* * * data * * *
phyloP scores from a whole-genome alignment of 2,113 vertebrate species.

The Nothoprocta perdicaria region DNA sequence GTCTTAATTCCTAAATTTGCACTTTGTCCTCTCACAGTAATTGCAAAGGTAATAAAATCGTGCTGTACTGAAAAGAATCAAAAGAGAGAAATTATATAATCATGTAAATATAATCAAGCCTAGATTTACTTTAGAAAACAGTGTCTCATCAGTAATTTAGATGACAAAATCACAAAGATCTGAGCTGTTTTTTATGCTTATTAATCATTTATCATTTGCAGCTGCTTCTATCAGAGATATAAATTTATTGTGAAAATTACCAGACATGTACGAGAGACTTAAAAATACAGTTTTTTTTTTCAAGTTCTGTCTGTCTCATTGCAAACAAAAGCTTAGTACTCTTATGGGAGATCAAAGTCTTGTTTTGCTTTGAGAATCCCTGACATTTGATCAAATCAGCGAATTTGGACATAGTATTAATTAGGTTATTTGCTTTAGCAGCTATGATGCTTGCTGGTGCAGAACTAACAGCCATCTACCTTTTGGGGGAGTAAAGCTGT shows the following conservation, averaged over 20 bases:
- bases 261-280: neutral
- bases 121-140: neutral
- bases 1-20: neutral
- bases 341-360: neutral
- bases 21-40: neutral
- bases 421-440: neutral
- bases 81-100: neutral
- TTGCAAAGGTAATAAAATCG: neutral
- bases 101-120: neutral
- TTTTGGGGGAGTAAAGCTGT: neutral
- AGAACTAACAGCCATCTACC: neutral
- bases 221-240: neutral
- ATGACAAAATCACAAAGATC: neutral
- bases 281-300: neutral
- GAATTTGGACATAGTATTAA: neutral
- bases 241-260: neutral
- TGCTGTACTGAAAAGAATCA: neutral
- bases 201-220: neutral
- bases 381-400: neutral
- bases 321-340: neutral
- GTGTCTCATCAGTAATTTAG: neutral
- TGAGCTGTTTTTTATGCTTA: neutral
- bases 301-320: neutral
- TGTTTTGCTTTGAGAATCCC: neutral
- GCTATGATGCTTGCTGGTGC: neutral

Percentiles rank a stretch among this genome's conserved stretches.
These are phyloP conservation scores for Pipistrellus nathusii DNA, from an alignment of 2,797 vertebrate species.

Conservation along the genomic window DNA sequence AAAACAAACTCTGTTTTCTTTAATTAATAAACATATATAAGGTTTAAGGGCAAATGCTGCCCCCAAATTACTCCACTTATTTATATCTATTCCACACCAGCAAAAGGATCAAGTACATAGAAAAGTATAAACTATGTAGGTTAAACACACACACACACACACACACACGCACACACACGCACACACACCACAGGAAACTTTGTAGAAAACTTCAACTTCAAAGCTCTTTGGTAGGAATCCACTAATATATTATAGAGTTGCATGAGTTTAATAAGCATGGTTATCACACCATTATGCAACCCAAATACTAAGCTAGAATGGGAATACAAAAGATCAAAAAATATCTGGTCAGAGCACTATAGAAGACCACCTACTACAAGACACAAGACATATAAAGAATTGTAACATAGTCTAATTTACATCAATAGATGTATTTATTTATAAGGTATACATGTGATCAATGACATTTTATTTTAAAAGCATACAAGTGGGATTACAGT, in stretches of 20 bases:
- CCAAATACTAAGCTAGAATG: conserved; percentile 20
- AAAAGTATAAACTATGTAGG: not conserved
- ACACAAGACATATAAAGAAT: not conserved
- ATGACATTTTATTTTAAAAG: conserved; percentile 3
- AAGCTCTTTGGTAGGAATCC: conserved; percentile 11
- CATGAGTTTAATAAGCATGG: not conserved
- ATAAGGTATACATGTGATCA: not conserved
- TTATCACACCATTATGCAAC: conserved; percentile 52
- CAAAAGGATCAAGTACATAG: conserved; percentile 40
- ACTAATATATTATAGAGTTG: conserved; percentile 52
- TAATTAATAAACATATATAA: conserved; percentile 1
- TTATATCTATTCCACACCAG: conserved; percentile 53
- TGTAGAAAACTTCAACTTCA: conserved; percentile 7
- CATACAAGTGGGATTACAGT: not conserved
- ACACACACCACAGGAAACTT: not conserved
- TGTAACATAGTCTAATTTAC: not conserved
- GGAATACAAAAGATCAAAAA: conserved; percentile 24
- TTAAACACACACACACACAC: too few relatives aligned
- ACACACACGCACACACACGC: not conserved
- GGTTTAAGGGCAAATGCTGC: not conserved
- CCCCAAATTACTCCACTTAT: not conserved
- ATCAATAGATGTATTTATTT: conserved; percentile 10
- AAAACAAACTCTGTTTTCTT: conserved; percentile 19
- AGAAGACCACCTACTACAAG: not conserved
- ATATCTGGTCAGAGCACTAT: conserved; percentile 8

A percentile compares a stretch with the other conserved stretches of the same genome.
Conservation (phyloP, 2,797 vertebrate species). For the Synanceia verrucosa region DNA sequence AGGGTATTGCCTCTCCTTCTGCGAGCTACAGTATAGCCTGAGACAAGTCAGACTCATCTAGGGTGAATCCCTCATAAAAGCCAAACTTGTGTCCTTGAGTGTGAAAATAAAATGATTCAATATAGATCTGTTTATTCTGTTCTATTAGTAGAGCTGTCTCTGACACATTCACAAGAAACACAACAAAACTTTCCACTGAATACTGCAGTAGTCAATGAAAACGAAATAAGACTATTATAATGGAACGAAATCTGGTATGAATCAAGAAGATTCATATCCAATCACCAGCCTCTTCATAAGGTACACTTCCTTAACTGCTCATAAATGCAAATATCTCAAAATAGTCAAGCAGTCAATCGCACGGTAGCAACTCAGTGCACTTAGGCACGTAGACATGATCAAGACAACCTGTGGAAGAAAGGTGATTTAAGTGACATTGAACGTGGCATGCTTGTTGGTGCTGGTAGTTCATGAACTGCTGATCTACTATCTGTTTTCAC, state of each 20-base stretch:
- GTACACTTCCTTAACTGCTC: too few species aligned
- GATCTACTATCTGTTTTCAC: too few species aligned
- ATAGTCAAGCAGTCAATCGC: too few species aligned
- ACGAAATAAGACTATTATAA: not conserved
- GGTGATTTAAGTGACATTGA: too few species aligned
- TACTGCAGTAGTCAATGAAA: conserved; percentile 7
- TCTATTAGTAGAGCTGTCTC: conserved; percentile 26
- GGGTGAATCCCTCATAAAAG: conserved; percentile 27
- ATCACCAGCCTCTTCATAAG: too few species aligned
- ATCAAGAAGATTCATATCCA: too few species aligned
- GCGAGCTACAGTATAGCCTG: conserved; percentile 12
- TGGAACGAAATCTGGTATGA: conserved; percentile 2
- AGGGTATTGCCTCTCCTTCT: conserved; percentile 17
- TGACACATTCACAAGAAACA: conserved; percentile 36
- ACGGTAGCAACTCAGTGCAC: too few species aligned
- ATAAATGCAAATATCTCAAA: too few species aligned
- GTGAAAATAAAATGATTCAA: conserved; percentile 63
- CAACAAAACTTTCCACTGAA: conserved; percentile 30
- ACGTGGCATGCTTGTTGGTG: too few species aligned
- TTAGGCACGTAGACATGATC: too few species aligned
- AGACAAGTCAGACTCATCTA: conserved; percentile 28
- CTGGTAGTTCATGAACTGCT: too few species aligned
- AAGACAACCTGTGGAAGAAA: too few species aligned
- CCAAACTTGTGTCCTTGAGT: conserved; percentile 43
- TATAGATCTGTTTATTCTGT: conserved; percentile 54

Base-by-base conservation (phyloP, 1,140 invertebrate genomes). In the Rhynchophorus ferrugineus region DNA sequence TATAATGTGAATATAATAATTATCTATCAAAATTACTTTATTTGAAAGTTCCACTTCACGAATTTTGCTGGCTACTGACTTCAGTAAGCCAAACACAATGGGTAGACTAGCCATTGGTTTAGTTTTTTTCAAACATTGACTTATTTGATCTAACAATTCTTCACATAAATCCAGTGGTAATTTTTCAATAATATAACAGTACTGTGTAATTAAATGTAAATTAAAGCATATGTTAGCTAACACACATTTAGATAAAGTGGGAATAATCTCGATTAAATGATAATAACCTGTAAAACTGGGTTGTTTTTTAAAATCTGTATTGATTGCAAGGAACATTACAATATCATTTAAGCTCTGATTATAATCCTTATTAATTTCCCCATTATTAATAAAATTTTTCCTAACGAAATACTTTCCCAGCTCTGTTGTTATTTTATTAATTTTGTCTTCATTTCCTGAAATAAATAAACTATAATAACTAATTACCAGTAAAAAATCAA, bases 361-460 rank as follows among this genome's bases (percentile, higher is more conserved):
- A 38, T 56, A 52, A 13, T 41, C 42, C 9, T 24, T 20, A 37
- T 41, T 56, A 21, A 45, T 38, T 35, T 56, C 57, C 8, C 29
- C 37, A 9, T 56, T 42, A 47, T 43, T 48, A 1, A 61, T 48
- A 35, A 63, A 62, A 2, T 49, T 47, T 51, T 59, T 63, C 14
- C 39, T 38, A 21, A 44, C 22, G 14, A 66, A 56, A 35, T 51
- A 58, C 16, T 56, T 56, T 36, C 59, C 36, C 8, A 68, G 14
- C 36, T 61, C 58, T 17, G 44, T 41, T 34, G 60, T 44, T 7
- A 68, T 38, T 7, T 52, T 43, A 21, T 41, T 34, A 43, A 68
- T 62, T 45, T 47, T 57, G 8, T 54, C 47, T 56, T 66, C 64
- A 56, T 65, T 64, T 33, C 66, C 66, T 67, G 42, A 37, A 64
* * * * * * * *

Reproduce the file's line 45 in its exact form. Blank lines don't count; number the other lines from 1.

- ACACACACCACAGGAAACTT: not conserved